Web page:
Almost ten years ago Lynnie and I briefly visited Pitlochry, on that occasion we took a short stroll around town but didn’t have time for a good walk in the surrounding hills. The weather is set fair, ideal for hill walking, so we are off to Pitlochry. On arrival the place is packed, it is Sunday and this is obviously the place to visit.
Eventually we find a parking space near the station. It would appear there are no charges on a Sunday, but that doesn’t stop people putting money into the machine and buying a ticket. I carefully read the information board it clearly states charges apply Monday to Saturday, I check with a local who confirms that I can keep my money in my pocket.
Our walk starts by heading through town back to the main road and turning left and then taking the right turn into Larchwood Road. At the turning is Sunnybrae Cottage, this used to be an Inn, the information board tells of a tragic event that took place here in 1767. Two cousins John and Donald Stewart got into a scuffle which resulted in John being accidently stabbed. Donald hid until the funeral procession passed; apparently it was an old highland belief that if a murderer could see the light under his victim’s coffin he would escape punishment. Donald then fled to Holland before returning a free man.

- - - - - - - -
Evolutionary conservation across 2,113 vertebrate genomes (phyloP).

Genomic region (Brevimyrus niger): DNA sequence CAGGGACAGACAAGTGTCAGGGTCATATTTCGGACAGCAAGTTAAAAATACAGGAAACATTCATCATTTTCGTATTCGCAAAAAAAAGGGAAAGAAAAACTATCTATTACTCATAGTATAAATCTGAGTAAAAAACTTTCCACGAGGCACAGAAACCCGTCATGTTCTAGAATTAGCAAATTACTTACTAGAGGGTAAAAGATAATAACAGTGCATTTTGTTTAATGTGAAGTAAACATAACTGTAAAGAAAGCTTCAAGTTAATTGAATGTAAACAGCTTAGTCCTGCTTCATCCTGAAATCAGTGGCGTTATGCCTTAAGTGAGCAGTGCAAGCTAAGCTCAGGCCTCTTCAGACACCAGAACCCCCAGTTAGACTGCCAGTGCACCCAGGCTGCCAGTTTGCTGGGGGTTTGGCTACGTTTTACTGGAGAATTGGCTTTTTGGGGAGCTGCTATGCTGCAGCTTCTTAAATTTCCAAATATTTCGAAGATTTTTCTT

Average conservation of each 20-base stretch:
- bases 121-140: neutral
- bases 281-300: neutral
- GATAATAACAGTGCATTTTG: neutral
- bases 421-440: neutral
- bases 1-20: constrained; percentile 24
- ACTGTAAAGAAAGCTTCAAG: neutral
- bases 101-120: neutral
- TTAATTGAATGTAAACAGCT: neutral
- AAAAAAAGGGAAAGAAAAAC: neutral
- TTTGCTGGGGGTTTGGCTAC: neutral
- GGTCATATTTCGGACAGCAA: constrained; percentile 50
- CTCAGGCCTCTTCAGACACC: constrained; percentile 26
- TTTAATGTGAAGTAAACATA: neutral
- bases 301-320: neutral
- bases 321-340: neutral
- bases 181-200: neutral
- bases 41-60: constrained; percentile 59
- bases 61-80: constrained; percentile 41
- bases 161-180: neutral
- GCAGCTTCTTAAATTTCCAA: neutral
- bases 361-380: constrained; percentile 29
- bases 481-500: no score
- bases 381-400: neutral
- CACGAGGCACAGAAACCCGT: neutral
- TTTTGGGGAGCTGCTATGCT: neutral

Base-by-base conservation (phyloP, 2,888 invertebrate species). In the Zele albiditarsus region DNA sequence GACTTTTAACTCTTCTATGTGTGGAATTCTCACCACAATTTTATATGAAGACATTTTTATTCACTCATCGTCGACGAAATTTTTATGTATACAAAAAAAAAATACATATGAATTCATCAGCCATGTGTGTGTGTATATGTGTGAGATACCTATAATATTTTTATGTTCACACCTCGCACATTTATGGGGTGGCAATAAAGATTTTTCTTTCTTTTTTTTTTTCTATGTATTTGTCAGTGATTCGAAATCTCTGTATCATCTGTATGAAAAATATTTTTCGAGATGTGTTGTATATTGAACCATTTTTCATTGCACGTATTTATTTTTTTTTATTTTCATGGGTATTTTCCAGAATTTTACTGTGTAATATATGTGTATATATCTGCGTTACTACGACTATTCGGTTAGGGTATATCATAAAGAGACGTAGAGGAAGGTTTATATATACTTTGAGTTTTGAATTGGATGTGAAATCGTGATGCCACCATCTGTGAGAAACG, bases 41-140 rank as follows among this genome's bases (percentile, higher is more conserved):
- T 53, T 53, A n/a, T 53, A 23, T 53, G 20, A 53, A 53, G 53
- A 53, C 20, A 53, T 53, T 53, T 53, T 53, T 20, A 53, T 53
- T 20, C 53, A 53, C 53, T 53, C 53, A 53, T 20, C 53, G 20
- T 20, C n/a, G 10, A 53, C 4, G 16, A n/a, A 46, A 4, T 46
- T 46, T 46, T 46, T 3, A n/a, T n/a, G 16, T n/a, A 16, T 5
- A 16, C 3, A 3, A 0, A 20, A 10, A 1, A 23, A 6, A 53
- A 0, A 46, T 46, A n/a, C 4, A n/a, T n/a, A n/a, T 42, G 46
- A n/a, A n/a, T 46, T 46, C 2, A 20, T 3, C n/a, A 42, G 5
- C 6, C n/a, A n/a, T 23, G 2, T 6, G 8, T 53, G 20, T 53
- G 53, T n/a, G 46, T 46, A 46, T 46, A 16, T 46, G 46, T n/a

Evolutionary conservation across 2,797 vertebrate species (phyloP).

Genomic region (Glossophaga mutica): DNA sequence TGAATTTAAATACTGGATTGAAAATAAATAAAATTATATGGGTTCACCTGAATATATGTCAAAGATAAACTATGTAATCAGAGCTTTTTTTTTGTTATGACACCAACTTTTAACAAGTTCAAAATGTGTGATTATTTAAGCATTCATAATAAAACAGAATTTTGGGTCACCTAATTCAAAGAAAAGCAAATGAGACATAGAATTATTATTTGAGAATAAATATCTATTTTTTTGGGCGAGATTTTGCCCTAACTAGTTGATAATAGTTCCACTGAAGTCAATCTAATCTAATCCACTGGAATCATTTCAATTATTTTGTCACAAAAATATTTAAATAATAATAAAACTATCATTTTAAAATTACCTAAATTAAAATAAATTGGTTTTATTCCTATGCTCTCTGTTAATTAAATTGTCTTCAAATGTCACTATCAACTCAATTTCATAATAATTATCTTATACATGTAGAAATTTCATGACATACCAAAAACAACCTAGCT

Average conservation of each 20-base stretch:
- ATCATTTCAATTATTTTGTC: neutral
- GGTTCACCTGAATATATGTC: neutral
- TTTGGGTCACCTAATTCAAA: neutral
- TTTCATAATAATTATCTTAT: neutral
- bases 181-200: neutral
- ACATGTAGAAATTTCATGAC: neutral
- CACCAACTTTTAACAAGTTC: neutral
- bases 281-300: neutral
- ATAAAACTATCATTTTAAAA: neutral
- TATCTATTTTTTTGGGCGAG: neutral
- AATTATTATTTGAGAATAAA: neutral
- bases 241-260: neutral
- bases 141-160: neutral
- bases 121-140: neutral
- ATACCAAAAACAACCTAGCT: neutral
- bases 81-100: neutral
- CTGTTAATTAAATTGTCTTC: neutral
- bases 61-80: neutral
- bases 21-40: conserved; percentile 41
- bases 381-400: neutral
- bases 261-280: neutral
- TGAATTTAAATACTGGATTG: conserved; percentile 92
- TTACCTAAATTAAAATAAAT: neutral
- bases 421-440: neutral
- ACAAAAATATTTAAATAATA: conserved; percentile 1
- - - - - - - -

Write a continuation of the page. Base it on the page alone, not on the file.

We walk up Larchwood Road following it to the left and then around a sharp corner to continue up Golf Course Road. At a fork in the road we head right (still on Golf Course Road) and pause to watch the wildfowl on The Cuilc.
Continuing along the road as it gradually climbs to pass the entrance to Pitlochry Golf Club I start to regret leaving my golf clubs at home, this is another stunning golf course.
We carry on to a T-junction and turn right towards Moulin. As the road bends to the right we turn sharp left up a steep hill soon passing a small car park on our right and continuing on to go through another car park and take a signed uphill path through beech trees.